“They’re just trying to dig up some dirt on him.” And you and I both know what that means …someone was trying to find some terrible-awful-secret-sin buried in some poor soul to “do him in” …a phrase meaning all would be done to discount and disqualify him as any upstanding, honest, God-loving human being–in an effort to ruin his image and his career for the rest of his life.
“Dirt” became a powerful word. Not soil. Not nutrients. More like mud …muck.
A friend laughingly mentioned the other day it was hard to get beyond the word “Lent” because it made him think of dryer lint …that unnecessary stuff we throw away. But maybe that’s not such a bad analogy. In some ways, Lent becomes a kind of container to catch all the dirt that was stirred up in the heat of God’s truth. After the heat has done its work, the dirt can be filtered and seen for what it really is–the unnecessary stuff we need to throw away!
“But the spirit of truth does not seek comfort. The purpose of Lent is not to escape the conscience, but to create a healthy hatred for evil, a heartfelt contrition for sin, and a passionately felt need for grace.”
But after the dirt settles, what then?
While taking a walk in the neighborhood recently, I took this picture of a pile of dirt as I was thinking about writing this post. When I got home and took a closer look , I saw something I hadn’t seen when snapping the picture —the heart-shaped rock! Okay, okay — I’m not trying to be overly spiritual or anything but I can’t seem to get away from it …the deep, deep love of Jesus that “covers” all our dirt and grime and breathes life and hope and healing into any barren land in our heart. It was almost as if He had left His heart on top of that dirt to remind me He had already taken care of my dirt!
You see, I’m one of those people who have no trouble seeing and identifying the dirt on myself — physically and/or spiritually. I’m an obsessive hand-washer and can spot (or imagine) dirt from a mile away. 🙂 I know, I know …I’m getting help for that; but in the mean time, there are those of us who see and deal with the dirt but now need to move on and begin walking in the freedom of God’s love and forgiveness. Maybe you’re like me and you’ve confessed that sin (maybe a handful of times, but whose counting, right!!?) yet you’re still walking in the shame and guilt of it all not realizing Jesus has already removed that stain — catching and tossing all the dirt and lint — and He’s even given you clean clothes to wear from His very own wardrobe … “garments of salvation and arrayed me in a robe of his righteousness”.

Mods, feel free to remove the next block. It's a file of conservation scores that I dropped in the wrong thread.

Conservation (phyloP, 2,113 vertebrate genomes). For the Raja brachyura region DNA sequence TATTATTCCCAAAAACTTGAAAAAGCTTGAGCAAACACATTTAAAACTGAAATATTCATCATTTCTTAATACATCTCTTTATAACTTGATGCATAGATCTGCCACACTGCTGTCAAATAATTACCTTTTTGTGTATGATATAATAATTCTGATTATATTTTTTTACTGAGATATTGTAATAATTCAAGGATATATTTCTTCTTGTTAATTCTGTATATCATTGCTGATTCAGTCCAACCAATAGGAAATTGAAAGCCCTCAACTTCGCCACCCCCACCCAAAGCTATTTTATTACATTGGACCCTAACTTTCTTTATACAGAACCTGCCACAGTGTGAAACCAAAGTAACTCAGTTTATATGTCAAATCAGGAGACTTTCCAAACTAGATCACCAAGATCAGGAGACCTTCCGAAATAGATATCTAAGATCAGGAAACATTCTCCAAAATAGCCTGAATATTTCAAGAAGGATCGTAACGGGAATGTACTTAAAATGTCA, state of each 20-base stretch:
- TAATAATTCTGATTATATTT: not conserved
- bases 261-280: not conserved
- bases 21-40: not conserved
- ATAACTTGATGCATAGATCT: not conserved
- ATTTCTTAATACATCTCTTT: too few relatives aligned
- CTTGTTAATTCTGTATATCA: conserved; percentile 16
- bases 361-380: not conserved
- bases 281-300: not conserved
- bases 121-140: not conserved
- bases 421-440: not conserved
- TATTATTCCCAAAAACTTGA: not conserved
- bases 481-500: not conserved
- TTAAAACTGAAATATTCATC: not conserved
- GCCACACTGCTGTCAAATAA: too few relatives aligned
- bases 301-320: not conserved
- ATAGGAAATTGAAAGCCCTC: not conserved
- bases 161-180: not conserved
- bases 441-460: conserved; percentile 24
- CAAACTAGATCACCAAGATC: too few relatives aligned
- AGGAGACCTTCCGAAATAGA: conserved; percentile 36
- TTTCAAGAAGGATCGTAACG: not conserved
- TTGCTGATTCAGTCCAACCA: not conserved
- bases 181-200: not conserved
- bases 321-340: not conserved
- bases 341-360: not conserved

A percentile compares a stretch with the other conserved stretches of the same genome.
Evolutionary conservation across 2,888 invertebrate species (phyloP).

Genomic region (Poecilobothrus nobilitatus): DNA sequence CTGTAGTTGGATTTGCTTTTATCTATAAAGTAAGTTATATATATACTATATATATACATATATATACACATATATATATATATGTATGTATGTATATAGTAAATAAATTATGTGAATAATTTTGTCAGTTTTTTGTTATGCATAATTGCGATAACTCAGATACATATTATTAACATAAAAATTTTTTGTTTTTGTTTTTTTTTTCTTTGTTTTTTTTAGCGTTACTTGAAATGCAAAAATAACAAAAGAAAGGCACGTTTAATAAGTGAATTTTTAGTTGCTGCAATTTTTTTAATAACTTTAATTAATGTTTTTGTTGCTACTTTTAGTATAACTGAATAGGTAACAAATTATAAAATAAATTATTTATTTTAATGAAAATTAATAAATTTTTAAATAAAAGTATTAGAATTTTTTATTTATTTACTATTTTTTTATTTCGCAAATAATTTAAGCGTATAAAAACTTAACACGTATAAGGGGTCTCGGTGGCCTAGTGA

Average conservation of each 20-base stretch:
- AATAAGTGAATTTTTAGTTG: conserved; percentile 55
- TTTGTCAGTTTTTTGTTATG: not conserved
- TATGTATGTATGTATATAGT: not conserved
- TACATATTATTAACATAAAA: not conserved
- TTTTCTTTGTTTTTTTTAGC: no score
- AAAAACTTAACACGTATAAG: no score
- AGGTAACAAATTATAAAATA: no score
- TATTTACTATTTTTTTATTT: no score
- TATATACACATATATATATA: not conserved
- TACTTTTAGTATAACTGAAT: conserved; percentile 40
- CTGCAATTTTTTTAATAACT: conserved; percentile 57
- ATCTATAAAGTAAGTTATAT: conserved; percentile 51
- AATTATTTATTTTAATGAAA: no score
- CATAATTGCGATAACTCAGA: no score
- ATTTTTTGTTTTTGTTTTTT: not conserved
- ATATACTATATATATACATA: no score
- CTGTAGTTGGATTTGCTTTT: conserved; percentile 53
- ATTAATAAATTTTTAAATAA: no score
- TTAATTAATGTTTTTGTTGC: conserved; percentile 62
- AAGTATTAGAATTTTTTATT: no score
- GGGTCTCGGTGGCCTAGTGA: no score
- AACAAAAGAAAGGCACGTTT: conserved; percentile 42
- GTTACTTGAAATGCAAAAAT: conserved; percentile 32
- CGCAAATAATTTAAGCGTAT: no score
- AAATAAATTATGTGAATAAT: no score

I can easily get bogged down in the mud and muck and forget Jesus has already made a way out. Like a loving Father, He made a Way over the muddy pit through the cross of Jesus so I could walk across it into His arms. He then cleaned me up and dressed me in His own righteousness — the only outfit that would do the job! That’s what He sees when He looks at me …Loved. Adopted. Family. Forgiven. Free. Clean. Righteous. Beautiful.
Do I believe that? Do you believe that?